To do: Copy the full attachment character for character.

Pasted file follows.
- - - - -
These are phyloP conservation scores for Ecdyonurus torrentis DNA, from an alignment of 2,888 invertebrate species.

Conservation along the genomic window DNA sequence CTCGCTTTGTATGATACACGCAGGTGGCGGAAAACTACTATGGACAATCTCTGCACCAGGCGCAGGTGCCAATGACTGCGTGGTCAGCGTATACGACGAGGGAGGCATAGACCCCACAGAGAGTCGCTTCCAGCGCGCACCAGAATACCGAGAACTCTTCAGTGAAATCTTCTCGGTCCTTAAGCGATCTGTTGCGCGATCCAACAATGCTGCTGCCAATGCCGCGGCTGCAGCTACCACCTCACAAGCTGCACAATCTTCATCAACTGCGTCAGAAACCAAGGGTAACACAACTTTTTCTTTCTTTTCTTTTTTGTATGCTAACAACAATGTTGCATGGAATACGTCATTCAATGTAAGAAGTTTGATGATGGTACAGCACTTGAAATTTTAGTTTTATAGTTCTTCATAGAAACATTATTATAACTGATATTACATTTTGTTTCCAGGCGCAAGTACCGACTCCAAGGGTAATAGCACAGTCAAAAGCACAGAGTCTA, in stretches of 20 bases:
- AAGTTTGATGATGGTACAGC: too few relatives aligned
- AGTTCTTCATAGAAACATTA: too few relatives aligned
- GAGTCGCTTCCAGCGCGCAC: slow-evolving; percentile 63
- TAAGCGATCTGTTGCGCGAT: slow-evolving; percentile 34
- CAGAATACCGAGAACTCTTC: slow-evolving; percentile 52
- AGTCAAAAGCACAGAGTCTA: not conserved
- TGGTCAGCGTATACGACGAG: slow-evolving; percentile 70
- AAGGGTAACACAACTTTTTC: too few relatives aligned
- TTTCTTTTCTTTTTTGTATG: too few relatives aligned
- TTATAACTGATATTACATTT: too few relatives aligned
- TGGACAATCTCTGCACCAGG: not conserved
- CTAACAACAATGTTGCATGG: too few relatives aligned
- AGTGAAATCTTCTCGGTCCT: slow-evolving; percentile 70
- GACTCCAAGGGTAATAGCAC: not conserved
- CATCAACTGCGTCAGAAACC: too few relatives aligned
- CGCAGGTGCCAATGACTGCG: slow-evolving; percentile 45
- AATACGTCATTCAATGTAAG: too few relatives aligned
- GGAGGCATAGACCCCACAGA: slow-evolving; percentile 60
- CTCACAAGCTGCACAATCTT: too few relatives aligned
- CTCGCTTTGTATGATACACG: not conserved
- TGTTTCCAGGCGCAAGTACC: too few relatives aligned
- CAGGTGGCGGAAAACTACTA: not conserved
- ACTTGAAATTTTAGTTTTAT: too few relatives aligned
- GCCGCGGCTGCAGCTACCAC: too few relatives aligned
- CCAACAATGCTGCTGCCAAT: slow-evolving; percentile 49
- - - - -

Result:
These are phyloP conservation scores for Ecdyonurus torrentis DNA, from an alignment of 2,888 invertebrate species.

Conservation along the genomic window DNA sequence CTCGCTTTGTATGATACACGCAGGTGGCGGAAAACTACTATGGACAATCTCTGCACCAGGCGCAGGTGCCAATGACTGCGTGGTCAGCGTATACGACGAGGGAGGCATAGACCCCACAGAGAGTCGCTTCCAGCGCGCACCAGAATACCGAGAACTCTTCAGTGAAATCTTCTCGGTCCTTAAGCGATCTGTTGCGCGATCCAACAATGCTGCTGCCAATGCCGCGGCTGCAGCTACCACCTCACAAGCTGCACAATCTTCATCAACTGCGTCAGAAACCAAGGGTAACACAACTTTTTCTTTCTTTTCTTTTTTGTATGCTAACAACAATGTTGCATGGAATACGTCATTCAATGTAAGAAGTTTGATGATGGTACAGCACTTGAAATTTTAGTTTTATAGTTCTTCATAGAAACATTATTATAACTGATATTACATTTTGTTTCCAGGCGCAAGTACCGACTCCAAGGGTAATAGCACAGTCAAAAGCACAGAGTCTA, in stretches of 20 bases:
- AAGTTTGATGATGGTACAGC: too few relatives aligned
- AGTTCTTCATAGAAACATTA: too few relatives aligned
- GAGTCGCTTCCAGCGCGCAC: slow-evolving; percentile 63
- TAAGCGATCTGTTGCGCGAT: slow-evolving; percentile 34
- CAGAATACCGAGAACTCTTC: slow-evolving; percentile 52
- AGTCAAAAGCACAGAGTCTA: not conserved
- TGGTCAGCGTATACGACGAG: slow-evolving; percentile 70
- AAGGGTAACACAACTTTTTC: too few relatives aligned
- TTTCTTTTCTTTTTTGTATG: too few relatives aligned
- TTATAACTGATATTACATTT: too few relatives aligned
- TGGACAATCTCTGCACCAGG: not conserved
- CTAACAACAATGTTGCATGG: too few relatives aligned
- AGTGAAATCTTCTCGGTCCT: slow-evolving; percentile 70
- GACTCCAAGGGTAATAGCAC: not conserved
- CATCAACTGCGTCAGAAACC: too few relatives aligned
- CGCAGGTGCCAATGACTGCG: slow-evolving; percentile 45
- AATACGTCATTCAATGTAAG: too few relatives aligned
- GGAGGCATAGACCCCACAGA: slow-evolving; percentile 60
- CTCACAAGCTGCACAATCTT: too few relatives aligned
- CTCGCTTTGTATGATACACG: not conserved
- TGTTTCCAGGCGCAAGTACC: too few relatives aligned
- CAGGTGGCGGAAAACTACTA: not conserved
- ACTTGAAATTTTAGTTTTAT: too few relatives aligned
- GCCGCGGCTGCAGCTACCAC: too few relatives aligned
- CCAACAATGCTGCTGCCAAT: slow-evolving; percentile 49